Our EDI Toolkit provides and signposts a range of EDI-related content, to be used as a non-exhaustive resource by our community.  

If you have any suggestions for information that could be incorporated, please contact our EDI team, who will be delighted to hear from you.

Please note that some of the content in this toolkit refers to stereotypes, discrimination and sensitive language. 


Following the establishment of our EDI Advisory Panel in 2020, we've placed EDI considerations at the heart of our strategy, underpinned by our Manifesto for Change.

As a member organisation of both the Royal Society of Biology (RSB) and Equality, Diversity and Inclusion in Science and Health (EDIS), we are continuing work to create an accessible and inclusive environment for all.

We believe that equality, diversity and inclusion in the molecular biosciences is essential to the production of high-quality research and innovation; a diverse array of perspectives and experiences produces the most effective results.

In support of this, we've created a number of internal resources, which we share here, and have signposted others that we also reference in our work.

EDI Toolkit


Since its inception in October 2020, our EDI Advisory Panel has produced three guidance notes, which are used within the organisation to help support inclusive practices in particular areas of our operations.

We have a number of EDI related policies in place throughout our internal HR structure. We have also adopted an Anti-Bullying and Harassment Policy, and an EDI Data Policy.

We offer EDI-related support through several schemes. Some of these are for our members, others are open to all. Find out more about eligibility and full terms and conditions.  

Ableism – discrimination against people who have a disability.

Ageism – prejudice or discrimination on the grounds of a person's age.

Bisexual – a person who has romantic and/or sexual feelings towards more than one gender. People who identify as bisexual may also identify as pan, queer, and more non-monosexual or non-monoromantic identities.

Bullying – can be described as unwanted behaviour from a person or group that is either offensive, intimidating, malicious or insulting, and/or an abuse or misuse of power that is meant to undermine, humiliate or cause physical or emotional harm to the recipient(s).

Cisgender – a person whose gender matches the body they were born with.

Cisnormativity – the belief or suggestion that cisgender people are normal or right and others are not. 

Classism – treating people differently because of their social class or perceived social class.

Direct discrimination – treating someone with a protected characteristic less favourably than others.

Diversity – the fact of many different types of people being included; a wide range.

Embedding – in the sense of this toolkit, we mean the incorporation of EDI as a part of daily practice, in all areas of an organisation.

Ethnic minority/minority ethnic – racial/ethnic groups that are a minority within a certain population.

Equality – having equal opportunities and rights, being treated fairly and being able and supported to reach your potential.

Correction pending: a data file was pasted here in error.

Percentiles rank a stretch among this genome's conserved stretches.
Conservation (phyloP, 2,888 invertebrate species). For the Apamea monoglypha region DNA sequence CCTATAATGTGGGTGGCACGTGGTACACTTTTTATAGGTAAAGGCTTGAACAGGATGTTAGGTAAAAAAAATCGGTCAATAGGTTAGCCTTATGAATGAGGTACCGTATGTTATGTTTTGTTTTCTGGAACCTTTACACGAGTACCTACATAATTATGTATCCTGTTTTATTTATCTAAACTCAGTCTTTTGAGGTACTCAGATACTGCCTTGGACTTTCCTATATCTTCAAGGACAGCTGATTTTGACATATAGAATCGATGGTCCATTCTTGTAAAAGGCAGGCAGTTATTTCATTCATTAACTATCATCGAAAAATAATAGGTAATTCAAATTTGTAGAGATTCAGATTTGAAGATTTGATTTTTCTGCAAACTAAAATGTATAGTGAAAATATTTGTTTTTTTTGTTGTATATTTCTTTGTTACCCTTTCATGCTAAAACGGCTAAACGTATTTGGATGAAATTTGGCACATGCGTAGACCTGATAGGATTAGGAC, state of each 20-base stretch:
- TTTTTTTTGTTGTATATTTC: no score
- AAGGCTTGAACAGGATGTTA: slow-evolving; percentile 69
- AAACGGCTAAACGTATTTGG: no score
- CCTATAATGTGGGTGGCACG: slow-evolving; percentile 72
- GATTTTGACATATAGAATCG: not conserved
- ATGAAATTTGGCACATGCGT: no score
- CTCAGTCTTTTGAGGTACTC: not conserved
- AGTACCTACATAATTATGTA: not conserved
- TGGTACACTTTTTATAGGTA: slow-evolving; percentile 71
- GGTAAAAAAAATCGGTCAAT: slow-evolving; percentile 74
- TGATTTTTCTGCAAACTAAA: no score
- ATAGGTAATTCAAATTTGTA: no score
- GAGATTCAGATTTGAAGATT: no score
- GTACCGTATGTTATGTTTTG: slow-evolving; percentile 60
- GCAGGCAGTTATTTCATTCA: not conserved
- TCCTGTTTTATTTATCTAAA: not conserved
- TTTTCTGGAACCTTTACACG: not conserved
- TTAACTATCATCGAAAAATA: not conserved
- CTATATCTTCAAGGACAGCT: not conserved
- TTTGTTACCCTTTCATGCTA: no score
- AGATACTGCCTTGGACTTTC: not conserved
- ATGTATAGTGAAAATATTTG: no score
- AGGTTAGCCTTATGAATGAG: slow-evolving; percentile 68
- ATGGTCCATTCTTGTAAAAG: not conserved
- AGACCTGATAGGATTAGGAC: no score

Equity – everyone being treated fairly according to their needs.

Gay – sexual or romantic attraction to people of the same gender.

Gender identity – how an individual perceives their gender. This may not be the same as their sex assigned at birth.

Harassment – unwanted behaviour that violates someone’s dignity or creates an intimidating, hostile, degrading, humiliating or offensive environment for that person.

Heteronormativity – the assumption that heterosexuality is the norm.

Indirect discrimination – putting rules or arrangements in place that apply to everyone, but that put someone with different characteristics at an unfair disadvantage.

Inclusion – the practice or policy of providing equal access to opportunities and resources for people who might otherwise be excluded or marginalised.

Institutional bias – prejudice and stereotypes that lead to resources, policies and the practice of institutions benefitting some individuals and/or groups of people above others. 

Intersectionality – the interconnectedness of different characteristics that people possess.

Lesbian – a woman who has romantic/sexual feelings towards women. Some non-binary people may identify with this term.

LGBTQ+ – acronym incorporating a variety of sexualities and gender identities. 

Non-binary – people whose gender identity is not simply male or female.

Pronouns – words used to reference a person’s gender, e.g., he/she/they

Psychological safety – where a person feels safe and included, without the worry of being embarrassed or discriminated against.

Sexual orientation – the fact of someone being sexually or romantically attracted to people of a particular gender or more than one gender.   

Stereotype – a set idea that people have about what someone or something is like.

Tokenism – something that a person or organisation does that appears to support or help a group of people who are treated unfairly, but which is not intended to provide lasting or effective change. 

Transgender – denoting or relating to a person whose gender identity does not correspond with the sex registered for them at birth. 

Unconscious bias – social stereotypes about certain groups of people that individuals form outside their own conscious awareness.

Victimisation – the action of singling someone/some people out for cruel or unjust treatment.

A stylized world map  and a group of different people looking upwards A stylized world map  and a group of different people looking upwards
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